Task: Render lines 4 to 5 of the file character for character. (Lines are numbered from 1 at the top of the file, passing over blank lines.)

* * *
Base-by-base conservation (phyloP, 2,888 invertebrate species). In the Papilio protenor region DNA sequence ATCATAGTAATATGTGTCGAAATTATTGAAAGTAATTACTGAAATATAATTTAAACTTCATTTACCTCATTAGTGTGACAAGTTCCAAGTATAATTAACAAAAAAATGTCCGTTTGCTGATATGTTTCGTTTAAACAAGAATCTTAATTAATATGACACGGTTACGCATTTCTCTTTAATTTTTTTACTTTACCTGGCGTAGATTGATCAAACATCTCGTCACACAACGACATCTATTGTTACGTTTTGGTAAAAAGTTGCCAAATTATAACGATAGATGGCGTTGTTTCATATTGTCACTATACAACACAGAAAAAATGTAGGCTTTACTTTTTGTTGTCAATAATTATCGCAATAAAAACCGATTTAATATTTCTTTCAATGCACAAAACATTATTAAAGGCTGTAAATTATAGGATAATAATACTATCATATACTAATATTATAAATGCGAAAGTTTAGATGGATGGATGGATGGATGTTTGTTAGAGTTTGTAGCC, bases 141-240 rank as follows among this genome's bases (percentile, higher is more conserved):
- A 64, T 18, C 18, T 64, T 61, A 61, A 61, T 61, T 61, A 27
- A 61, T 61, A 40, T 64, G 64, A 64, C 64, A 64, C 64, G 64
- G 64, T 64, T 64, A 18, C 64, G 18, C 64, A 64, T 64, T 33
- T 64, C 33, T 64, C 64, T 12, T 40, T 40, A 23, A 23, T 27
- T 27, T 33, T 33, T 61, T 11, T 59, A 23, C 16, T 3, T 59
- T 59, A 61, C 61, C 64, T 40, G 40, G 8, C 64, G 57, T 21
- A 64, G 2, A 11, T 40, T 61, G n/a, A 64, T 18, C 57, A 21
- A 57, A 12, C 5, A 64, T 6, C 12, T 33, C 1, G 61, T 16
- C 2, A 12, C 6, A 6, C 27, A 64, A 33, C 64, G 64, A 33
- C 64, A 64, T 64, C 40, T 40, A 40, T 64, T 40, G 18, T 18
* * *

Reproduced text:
- G 64, T 64, T 64, A 18, C 64, G 18, C 64, A 64, T 64, T 33
- T 64, C 33, T 64, C 64, T 12, T 40, T 40, A 23, A 23, T 27